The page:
This was year four for me at the annual CES in Las Vegas — the last three I participated in the Consumer Technology Association’s (CTA’s) Accessibility Leaders Group. CTA puts on CES each year. They invite people with disabilities to look at technology that could benefit people with disabilities and also talk with companies about accessibility and what it means. I participate in the low vision and blind group.
Each year the show has a main attraction; I would say that this year’s was “everything connected.” Everywhere you looked you would see a device that you could control with “Hey Google,” “Alexa,” or “Hey Siri.” Everything from controlling your shower, having a faucet measure you a cup of water, a litter box that cleans itself and tells you how many times your cat uses it, (of course) turning on the lights, opening the garage, a smart toilet (don’t ask) … and the list goes on.
I definitely see how this kind of technology can benefit me but at the same time wonder if some of it is overkill. (This would be different for someone with other disabilities.) I also want to wait to see if this kind of technology becomes available in standard consumer versions or only the high-end versions that the average consumer cannot afford. For example, a connected faucet may cost $1,500.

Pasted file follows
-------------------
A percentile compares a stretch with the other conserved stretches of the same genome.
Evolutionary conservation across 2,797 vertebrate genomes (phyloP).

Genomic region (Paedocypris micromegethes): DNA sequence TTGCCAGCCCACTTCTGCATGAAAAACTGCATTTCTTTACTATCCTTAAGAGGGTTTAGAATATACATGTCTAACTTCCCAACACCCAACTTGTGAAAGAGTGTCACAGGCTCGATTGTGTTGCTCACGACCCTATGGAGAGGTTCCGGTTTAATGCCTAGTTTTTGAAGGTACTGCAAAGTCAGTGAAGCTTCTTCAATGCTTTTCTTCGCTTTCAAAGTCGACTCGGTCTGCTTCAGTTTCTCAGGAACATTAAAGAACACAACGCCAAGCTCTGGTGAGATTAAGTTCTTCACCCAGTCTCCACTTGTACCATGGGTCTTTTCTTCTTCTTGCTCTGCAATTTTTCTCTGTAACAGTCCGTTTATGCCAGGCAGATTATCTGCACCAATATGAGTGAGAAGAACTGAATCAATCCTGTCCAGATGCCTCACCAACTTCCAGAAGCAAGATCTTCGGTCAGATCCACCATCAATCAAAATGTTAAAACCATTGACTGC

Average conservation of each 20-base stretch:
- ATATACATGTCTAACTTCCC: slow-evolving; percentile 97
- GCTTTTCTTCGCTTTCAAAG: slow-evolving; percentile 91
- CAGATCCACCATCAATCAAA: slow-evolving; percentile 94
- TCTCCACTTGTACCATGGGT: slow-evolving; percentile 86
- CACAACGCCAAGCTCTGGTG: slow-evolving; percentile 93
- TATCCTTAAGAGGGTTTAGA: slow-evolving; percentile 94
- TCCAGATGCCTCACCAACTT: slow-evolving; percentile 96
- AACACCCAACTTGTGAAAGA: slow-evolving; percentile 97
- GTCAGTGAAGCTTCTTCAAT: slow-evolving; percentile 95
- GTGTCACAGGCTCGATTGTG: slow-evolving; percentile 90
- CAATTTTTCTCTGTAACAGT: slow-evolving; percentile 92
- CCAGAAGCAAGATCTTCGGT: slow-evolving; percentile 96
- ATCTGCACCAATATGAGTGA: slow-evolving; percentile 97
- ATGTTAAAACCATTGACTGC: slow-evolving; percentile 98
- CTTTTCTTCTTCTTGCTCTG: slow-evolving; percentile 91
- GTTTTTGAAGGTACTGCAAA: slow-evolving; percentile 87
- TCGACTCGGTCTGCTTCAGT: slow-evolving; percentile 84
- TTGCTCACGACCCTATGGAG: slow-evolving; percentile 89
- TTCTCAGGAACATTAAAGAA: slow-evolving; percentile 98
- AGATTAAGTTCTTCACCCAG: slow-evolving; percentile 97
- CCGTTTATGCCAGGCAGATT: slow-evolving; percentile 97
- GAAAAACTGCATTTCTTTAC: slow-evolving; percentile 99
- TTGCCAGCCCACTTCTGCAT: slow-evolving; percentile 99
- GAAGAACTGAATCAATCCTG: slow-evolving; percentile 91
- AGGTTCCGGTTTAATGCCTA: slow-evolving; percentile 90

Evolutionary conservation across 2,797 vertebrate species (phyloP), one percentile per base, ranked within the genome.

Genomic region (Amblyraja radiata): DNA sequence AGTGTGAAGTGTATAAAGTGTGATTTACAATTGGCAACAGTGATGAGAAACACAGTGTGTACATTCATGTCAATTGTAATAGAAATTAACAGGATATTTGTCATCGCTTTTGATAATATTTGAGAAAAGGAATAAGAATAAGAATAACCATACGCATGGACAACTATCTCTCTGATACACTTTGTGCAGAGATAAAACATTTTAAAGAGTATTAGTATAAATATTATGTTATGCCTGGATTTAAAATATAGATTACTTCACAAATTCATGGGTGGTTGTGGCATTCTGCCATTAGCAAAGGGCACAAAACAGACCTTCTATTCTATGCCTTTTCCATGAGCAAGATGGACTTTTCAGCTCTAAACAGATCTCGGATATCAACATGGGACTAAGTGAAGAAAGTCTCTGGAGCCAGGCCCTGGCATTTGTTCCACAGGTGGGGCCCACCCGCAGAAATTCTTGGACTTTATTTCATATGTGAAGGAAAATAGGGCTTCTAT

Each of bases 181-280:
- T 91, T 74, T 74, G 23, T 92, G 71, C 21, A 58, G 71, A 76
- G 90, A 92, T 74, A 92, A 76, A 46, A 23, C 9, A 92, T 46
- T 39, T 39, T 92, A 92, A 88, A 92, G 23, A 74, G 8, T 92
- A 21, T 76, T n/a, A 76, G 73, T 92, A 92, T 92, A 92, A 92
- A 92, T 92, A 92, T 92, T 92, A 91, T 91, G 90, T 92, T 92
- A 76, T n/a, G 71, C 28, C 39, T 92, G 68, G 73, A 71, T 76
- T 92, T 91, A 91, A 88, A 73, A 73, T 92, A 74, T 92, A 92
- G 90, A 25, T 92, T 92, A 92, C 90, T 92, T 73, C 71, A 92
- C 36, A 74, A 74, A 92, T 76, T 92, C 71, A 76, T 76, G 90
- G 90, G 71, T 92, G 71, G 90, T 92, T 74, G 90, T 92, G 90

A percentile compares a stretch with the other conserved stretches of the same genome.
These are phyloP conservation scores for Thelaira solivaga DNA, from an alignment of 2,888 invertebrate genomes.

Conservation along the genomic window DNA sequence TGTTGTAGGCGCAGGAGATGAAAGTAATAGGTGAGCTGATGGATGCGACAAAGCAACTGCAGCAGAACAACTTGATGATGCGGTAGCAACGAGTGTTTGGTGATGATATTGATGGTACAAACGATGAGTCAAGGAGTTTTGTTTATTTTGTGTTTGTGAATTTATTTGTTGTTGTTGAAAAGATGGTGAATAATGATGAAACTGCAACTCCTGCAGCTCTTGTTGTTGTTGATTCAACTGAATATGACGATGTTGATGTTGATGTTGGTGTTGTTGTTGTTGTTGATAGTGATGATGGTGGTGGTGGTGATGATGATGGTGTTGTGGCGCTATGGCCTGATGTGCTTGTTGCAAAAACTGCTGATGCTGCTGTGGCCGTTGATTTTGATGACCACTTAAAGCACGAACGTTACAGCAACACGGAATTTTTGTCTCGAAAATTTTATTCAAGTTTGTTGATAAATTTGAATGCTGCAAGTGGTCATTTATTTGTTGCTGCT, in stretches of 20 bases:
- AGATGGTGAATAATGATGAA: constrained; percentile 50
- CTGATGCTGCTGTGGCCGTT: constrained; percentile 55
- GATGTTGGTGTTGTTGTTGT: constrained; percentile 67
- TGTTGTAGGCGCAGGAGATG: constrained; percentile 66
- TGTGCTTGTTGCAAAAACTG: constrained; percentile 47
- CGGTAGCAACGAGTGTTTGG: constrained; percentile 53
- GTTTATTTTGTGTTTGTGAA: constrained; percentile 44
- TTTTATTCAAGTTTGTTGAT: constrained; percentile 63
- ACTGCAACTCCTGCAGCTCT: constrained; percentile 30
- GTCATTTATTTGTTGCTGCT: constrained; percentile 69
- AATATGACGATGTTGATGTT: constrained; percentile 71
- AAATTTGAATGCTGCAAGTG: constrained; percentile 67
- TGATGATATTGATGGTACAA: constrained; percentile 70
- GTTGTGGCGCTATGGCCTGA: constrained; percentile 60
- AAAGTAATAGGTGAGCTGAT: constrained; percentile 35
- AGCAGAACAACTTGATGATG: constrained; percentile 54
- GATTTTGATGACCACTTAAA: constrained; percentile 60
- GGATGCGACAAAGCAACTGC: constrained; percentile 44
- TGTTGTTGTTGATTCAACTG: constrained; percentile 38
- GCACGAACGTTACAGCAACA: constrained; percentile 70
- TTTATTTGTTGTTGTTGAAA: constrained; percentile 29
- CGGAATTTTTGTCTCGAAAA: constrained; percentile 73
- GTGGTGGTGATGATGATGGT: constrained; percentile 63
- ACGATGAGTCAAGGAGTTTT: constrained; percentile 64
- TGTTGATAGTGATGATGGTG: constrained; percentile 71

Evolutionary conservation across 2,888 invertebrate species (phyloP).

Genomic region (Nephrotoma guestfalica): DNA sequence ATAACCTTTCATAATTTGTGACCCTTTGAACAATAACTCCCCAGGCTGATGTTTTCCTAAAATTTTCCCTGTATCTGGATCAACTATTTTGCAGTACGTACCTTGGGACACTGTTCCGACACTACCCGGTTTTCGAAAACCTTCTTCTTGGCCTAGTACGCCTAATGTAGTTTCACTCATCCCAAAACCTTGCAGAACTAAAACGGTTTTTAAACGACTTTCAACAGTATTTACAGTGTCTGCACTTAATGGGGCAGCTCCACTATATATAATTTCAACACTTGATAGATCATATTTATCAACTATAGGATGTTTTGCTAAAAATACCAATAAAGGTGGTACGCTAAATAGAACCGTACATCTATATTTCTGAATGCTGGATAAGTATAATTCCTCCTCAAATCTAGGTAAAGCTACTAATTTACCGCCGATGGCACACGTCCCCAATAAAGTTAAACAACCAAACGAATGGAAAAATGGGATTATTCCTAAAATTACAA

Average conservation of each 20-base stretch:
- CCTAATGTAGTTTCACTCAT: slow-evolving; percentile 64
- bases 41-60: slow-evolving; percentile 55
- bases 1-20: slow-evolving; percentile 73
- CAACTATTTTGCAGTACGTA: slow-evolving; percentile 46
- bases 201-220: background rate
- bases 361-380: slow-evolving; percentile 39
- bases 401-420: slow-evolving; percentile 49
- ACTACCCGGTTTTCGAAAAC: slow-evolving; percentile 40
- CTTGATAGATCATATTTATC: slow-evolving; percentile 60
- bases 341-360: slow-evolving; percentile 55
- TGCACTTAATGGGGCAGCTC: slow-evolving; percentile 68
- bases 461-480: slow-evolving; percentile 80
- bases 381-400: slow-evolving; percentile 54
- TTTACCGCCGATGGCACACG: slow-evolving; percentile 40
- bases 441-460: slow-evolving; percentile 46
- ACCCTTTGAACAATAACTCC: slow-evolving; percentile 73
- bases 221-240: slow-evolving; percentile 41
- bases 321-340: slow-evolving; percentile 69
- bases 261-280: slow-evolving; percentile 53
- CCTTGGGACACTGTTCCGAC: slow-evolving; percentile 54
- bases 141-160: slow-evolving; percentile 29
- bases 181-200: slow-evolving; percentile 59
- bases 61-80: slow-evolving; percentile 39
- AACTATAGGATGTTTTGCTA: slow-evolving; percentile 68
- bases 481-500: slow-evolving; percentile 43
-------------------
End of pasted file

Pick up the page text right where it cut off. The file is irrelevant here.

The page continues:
The great thing about CES is that CTA provides readers for the blind and interpreters for deaf and hard of hearing. It would be impossible to do the show without this great service provided by CTA.
Eureka Park is the area for startups. It is also the Wild West. Most booths are 8 by 8. The aisles are eight feet wide and you can barely move. In Eureka Park you will find many things that will never make it to market; I saw several things that could be interesting for people with visual impairments:
- The first was Norm Smart Glasses, sunglasses with built-in audio allowing the end-user to listen to their phone. Additionally, these are Smart Glasses, so they do a lot more. The question will be if the rest of the features become accessible.
- The second product was a single cell Braille display mouse called Bonocle. You could move the mouse–which is connected to an iPad–and as you moved it across text, the characters were displayed one character at a time. The device also provided haptic feedback when you moved.
- Another product that I found interesting in Eureka Park was an in-ear foreign language translator called WT2 Plus. This was not specific to the blind, but very cool technology. It was amazing to have a real-time conversation with someone speaking Chinese.
- Finally, we saw some headphones called nuraphone that calibrated to your hearing.
CES has an accessibility section of the exhibits where you will find Vispero, American Printing House (APH), Whill Inc., etc. Not all companies in this section focus on accessibility and it is hard to find companies that do. The CES app has companies listed by the categories chosen by each vendor. Vendors can mark up to five categories and many mark ones that don’t apply to them. This year CES had over 150 companies that self-identified as part of the accessibility category and I can guarantee there were not 150 companies that focused on accessibility.